Just finished another great read by Poundstone, Priceless.
For the families I work with, the information inside is probably worth an additional ten years of self-allocated time. Ten years, the parents could allocate to their kids, rather than building assets. Or even allocate to yourself.
If we slide into the investment world, the information is worth tens of millions. Just sit and listen to any executive who controls a budget over $250 million, or listen to the debates within your city council. Boulder city budget creeping up to $500 million for ~100K pop. Down the road, City of Denver has a ~$1.3 billion budget.
Unforced errors are easy to spot when watching others. More valuable is to teach yourself to notice how you are being pulled into spending more. Personally, my top unforced error is $275,000 and I’ve come across mistakes in excess of $1 million.
Our emotions can lead us astray. Be particularly wary of having sadness triggered… “I wish I could have that…”
Whenever I notice that feeling, I stop!
My first line of (emotional) defense is slowing down the process.
What’s the car off the lot? It’s the deal that gets you onto the lot.
I’ll compress three trips to the dealership and a month of research into a story…
When you arrive, the first thing you see is the anchor.
Or, in the case of fashion, it’s the purses/dresses in the display cases with discreet (but astronomical) prices displayed.
It’s the jacked up Denali Super Max Monster Truck, blacked out, with 48-inch tires, that’s driven onto a rock and visible from the street…
Locally, our Toyota dealership puts out a PRO and prices it $10,000 over MSRP. Thereby setting a $60,000 anchor in your mind. Each year, this car comes out with a unique color scheme, and a special type of roof rack, so connoisseurs can instantly ID the driver’s status.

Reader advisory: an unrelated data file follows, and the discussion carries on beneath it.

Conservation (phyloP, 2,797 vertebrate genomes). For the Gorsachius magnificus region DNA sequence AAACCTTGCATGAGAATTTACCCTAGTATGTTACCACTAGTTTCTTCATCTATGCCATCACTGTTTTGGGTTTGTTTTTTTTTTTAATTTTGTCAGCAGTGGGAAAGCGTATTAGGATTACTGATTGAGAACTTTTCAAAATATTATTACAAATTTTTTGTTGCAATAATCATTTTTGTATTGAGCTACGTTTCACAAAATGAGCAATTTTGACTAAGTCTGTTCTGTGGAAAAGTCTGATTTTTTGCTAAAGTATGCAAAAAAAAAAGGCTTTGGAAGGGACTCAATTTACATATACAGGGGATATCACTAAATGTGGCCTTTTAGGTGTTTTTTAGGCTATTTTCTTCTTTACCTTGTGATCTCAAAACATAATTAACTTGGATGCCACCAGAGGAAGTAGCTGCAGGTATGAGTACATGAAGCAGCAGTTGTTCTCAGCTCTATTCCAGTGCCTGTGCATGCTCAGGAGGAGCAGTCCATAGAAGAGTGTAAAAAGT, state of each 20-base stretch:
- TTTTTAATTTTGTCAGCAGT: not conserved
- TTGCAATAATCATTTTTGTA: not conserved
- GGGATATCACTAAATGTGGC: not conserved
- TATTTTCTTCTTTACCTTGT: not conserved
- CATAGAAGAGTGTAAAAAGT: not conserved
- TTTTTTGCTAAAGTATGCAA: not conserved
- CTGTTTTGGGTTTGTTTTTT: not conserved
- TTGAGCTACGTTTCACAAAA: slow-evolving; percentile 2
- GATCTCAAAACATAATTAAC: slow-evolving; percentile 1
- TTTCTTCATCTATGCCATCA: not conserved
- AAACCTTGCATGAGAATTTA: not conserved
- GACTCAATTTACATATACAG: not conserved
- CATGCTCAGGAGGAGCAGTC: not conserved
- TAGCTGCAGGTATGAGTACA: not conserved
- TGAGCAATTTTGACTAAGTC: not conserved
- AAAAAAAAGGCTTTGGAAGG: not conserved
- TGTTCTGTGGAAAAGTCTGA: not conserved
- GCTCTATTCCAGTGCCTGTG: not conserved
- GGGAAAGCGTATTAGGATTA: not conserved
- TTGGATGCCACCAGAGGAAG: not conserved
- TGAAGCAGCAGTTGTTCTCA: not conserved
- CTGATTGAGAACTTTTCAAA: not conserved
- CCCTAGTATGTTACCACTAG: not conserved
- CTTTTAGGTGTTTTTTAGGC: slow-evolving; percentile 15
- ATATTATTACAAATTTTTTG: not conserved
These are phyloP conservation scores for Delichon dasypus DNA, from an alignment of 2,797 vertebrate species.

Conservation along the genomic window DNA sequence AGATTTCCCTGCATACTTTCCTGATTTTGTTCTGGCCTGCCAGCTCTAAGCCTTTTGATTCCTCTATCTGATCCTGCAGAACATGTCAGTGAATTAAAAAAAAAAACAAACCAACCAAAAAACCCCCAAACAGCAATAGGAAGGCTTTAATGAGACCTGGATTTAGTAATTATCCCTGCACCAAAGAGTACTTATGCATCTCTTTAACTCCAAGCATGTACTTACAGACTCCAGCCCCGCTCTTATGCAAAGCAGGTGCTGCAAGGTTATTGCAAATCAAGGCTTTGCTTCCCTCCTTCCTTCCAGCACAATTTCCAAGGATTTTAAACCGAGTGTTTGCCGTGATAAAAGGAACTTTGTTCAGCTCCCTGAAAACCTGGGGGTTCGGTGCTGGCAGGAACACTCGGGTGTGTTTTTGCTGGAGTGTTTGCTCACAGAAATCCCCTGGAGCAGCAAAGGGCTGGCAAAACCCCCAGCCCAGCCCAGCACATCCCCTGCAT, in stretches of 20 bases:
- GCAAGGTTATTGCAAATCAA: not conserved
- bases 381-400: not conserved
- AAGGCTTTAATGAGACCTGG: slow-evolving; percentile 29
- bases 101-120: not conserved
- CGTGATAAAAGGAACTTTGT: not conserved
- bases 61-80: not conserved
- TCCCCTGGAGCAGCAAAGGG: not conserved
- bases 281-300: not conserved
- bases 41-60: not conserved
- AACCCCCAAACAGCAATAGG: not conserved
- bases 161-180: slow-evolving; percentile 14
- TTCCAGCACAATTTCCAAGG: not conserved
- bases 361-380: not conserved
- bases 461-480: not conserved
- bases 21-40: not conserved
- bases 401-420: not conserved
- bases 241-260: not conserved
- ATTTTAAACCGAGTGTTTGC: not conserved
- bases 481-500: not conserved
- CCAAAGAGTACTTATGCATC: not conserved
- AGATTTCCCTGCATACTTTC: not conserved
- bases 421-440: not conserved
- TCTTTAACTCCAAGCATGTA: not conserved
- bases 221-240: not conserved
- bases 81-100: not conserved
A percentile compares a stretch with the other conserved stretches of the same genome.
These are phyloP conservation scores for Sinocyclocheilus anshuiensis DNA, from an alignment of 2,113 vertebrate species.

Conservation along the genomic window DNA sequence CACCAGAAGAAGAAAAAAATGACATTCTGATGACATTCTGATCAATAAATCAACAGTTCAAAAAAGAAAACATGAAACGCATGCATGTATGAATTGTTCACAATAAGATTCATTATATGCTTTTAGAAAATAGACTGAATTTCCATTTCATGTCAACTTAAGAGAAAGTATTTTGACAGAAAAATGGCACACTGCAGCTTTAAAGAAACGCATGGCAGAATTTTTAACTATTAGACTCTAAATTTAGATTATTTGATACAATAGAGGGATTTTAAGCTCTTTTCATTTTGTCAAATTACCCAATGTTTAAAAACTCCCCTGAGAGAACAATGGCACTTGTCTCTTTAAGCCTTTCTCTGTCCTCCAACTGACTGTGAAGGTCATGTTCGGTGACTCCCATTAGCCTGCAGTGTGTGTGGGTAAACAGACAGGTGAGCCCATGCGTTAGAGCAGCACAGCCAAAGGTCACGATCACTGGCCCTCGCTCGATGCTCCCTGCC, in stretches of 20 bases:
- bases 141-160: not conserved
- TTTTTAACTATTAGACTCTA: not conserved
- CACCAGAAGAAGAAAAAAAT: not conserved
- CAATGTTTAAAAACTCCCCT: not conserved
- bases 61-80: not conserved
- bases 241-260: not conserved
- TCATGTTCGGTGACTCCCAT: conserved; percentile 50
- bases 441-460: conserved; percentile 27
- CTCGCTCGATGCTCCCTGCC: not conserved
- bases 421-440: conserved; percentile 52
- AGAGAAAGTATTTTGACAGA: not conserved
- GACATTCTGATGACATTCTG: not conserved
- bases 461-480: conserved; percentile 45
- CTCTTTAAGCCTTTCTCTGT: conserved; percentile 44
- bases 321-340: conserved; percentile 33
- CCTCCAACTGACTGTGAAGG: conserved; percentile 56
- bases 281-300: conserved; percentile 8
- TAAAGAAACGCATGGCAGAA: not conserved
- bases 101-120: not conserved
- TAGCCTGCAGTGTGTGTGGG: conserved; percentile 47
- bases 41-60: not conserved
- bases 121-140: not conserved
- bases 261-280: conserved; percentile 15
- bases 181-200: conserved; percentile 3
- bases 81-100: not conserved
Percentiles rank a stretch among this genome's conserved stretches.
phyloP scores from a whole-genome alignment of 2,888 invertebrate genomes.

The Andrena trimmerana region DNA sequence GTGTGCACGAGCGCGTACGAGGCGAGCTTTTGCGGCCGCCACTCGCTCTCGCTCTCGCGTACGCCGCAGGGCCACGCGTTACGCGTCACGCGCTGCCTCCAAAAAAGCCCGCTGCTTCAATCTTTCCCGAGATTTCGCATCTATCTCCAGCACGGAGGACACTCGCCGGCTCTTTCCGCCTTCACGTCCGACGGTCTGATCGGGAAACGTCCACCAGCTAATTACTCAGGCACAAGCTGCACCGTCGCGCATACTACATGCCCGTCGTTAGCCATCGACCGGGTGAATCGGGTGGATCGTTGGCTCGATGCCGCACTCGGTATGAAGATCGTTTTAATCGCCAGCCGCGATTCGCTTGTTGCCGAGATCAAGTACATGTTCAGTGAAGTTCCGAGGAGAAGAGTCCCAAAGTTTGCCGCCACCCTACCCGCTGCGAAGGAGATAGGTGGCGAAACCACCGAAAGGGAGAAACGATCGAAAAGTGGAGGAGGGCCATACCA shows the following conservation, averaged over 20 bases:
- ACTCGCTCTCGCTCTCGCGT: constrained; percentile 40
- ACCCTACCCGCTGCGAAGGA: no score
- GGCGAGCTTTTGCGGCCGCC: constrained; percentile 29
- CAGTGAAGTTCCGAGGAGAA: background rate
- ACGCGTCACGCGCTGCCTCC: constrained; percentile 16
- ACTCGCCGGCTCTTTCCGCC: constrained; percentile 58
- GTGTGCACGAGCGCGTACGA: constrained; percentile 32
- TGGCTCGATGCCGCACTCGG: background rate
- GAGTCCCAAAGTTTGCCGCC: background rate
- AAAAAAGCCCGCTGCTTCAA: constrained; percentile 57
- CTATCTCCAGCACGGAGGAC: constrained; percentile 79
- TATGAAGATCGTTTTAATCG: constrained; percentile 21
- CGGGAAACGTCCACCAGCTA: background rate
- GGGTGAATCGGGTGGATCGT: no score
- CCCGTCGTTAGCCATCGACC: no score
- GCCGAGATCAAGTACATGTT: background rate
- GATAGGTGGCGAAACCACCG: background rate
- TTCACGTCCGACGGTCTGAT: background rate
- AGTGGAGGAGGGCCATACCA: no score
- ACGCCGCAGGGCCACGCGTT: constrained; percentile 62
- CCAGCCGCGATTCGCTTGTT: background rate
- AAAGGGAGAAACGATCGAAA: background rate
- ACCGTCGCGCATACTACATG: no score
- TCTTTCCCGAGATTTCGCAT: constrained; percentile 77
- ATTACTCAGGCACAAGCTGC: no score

While they’d be very happy to sell you the PRO, it’s not the lead vehicle. What they really want to sell you is one of the four (!) OFF ROAD parked right beside it. They have $10,000 worth of options and are priced at $49,999 (-ish). They are lifted, with gleaming knobby tires and they have swapped the decal so it is badged “PRO.”
With that $60,000 anchor in my mind, the sexed up OFF ROAD certainly felt like a deal. I could “save” $10,000 by buying it, it was right there…
But where was that basic OFF ROAD that I saw on the internet?
We went into the salesman’s office and pulled up the dealership inventory.
G: Sort the OFF ROAD trims by price for me, thanks.
Salesman: The system won’t let me do that.
G: OK, I’ll just have a look.
G: What about that one?
S: It’s not the color you wanted.
G: That’s OK, let’s have a look at it.
S: It’s at a remote lot.
G: That’s OK, I’ll wait.
30 minutes later, it rolls up. Homeboy was not in a rush for me to see this vehicle!
Eventually, I’m out of there with an extra $20,000 in my pocket.
By the way, the dealership still did well. I was emotionally tired and didn’t haggle the last $$$s out of the car and my trade-in.
Three trips to the lot and a month of thinking it over. Slowing myself down is the best defense against emotional purchase errors. These techniques, and much more, included in Priceless.
In my financial life, I have a system to slow myself down => a disinterested person sits on my investment committee and oversees every proposed change in strategy.
The remote, disinterested mentor => valuable!
Three things to notice in all purchase domains…
- What’s the high anchor?
- What do they really want to sell?
- Where is the “car off the lot” => their best deal?
These three things exist in every purchase offering: Anchor, Target Sale, Hidden Best Deal.
- Multi-unit apartment complexes
- Home appliances
- Luxury retail
- Hotel rooms
- Ski passes
- Show homes…
See it for yourself, and always take the initiative to set the anchor.
…then teach your kids.
Yes, you can afford the high anchor. However, your family system will do far better if you invest the money you save, buy yourself time and improve your human capital.
Also remember, every beneficiary, and dependent, sets a low anchor on the value of unearned money.
Unfortunately, we can’t change the reality of being influenced by knowing about it! The only thing that works is building systems around our human nature.
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